It is hard not to become fixated on the news coverage and speculation over the nuclear reactors in Japan. But there are other small but equally compelling dramas and acts of survival that are quietly unfolding in the wake of the Japan’s earthquake and tsunami.
A dog leads reporters to his injured companion.
Here is an English translation of the video from Yahoo News (translation courtesy of Toshiyuki Kitamura):
We are in Arahama area. Looks like there is a dog. There is a dog. He looks tired and dirty. He must have been caught in the tsunami. He looks very dirty.
He has a collar. He must be someone’s pet. He has a silver collar. He is shaking. He seems very afraid.
Oh, there is another dog. I wonder if he is dead.
Right there. There is another dog right next to the one sitting down. He is not moving. I wonder. I wonder if he is alright.
The dog is protecting him.
Yes. He is protecting the dog. That is why he did not want us to approach them. He was trying to keep us at bay.
I can’t watch this. This is a very difficult to watch.
Oh. Look. He is moving. He is alive. I am so happy to see that he is alive.
Yes! Yes! He is alive.
He looks to be weakened. We need to them to be rescued soon. We really want them rescued soon.
Oh good. He’s getting up.
It is amazing how they survived the tremendous earthquake and tsunami. It’s just amazing that they survived through this all.
While several news agencies reported that the dogs were saved, there has been no confirmation by reliable sources. So questions remain about their location and safety including this reference to the dogs on Japan Earthquake Animal Rescue and Support Facebook wall:
Everyone is concerned about these wonderful, loyal survivors. As we reported yesterday, we went to search for them in the stricken area of Sendai on a tip but were unable to find them, and had to very reluctantly head back into town due to dangerous road conditions and the dark setting in. Now, we’ve heard from a Japanese source that both the dogs have been rescued. We are currently investigating for more details so please stay tuned. Let’s all cross our fingers.
I have all fingers crossed. And now toes as well. After reading this update on the dogs whereabouts dated March 18th at Global Animal.
“…three legitimate rescue organizations connected with JEAR&S don’t know the dogs’ whereabouts, despite reports from CNN and The Telegraph UK. CNN’s video report by Jeanne Moos reported the dogs were rescued, citing a Facebook entry by a man named Kenn Sakurai’s.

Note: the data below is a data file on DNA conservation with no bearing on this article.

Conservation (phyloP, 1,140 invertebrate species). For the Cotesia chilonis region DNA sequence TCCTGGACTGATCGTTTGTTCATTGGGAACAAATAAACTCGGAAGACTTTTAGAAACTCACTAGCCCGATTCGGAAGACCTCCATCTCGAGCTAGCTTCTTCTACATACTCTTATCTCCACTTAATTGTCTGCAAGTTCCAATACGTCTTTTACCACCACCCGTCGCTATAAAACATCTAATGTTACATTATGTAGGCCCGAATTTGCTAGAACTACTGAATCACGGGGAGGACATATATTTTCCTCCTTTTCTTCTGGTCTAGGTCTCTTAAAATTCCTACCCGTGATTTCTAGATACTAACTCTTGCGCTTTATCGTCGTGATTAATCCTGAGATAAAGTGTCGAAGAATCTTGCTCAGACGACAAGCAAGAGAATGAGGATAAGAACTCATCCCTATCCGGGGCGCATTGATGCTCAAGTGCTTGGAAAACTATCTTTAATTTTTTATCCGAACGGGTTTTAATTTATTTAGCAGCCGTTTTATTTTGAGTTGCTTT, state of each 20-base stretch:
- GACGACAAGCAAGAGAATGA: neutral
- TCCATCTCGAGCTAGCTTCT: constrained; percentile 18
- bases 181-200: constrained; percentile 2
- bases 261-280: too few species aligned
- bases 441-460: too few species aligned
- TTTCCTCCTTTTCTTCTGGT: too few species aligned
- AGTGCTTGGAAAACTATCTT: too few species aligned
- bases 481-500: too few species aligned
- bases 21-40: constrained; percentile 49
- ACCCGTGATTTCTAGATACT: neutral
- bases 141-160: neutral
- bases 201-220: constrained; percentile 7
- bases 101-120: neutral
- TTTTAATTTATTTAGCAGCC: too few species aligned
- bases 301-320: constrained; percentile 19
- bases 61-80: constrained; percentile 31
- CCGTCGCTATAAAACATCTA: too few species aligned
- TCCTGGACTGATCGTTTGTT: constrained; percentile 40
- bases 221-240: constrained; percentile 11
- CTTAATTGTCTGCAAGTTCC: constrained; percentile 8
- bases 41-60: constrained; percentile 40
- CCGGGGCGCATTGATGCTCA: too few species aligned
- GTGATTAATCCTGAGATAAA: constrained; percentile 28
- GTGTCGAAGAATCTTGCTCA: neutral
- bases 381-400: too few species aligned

Global Animal has sent a message to Kenn Sakurai’s via his Facebook page asking him about the whereabouts of the dogs and for photographic proof that they are safe. We have not heard back yet. Global Animal is also in the process of finding the names of the veterinarians supposedly caring for the dogs to establish proof. Too little is known at this time of his intentions. If Ken Sakurai responds to us with photographic proof, Global Animal will report it immediately. Such is the nature of news in the social media age.
For video and backstory on another pair of dogs surviving against the odds and being reunited with their owners.
After the tsunami, a woman returns to search for her cat.
Voiceover: After the earthquake, the citizens return to their changed town.
Woman: I had a cat, and when the tsunami came, I looked for it. But I couldn’t find it, so I had to escape.
VO: When they go into the house…
Man: So what was this room?
W: This was the dining room.
M: That’s a tree from outside?
W: Yeah, that’s amazing…
W: Ah! The cat’s alive! I can hear it!
JEARS has this to say about Tashirojima, Japan’s “Cat Island”:
The people and cats are safe but short of food. A volunteer looked into transporting food by boat, but there is too much debris in the water. A helicopter is the only way. The army will probably get a helicopter ready soon so we are looking into the possibility of asking them to take cat food too.
And here is video of Tashirojima, the Island that loves cats from before the earthquake:
If you are a pet owner, please microchip your pets. In times of disaster, their survival may depend on it. Normal collar IDs are easily lost. Without identification, your precious pets may be subject to something similar to this:
Japanese animal holding centres in and around the disaster areas have announced in this bulletin that all pets who are not claimed within 72 hours will be ‘disposed’ of (gassed). This is the sad reality in Japan unfortunately and why we are truly racing against the clock now.
Six ways to help Animal Rescue efforts in Japan from Animal Planet:
1) Donate to Japan Earthquake Animal Rescue and Support. A coalition of three groups – HEART-Tokushima, Animal Garden Niigata and Japan Cat Network, their intention is to keep animal rescue on the agenda, provide shelter space and coordinate some earthquake/tsunami animal rescues.
2) Animal Refuge Kansai is also accepting donations. The organization says they have facilities in place and a team of experienced staff able to deal with traumatized animals.
3) The Search Dog Foundation has deployed teams to Japan to help search for victims.
4) Donate to Humane Society International. They have deployed disaster response staff to the region and reached out to Japanese partner organizations involved with animal care and rescue to identify where and how best to provide emergency support and veterinary attention.
5) World Vets are preparing the deployment of a first-responder team to carry out an “on the ground” assessment and provide initial aid.
6) Join the Japan Earthquake Animal Rescue and Support Facebook page to support animal rescue efforts.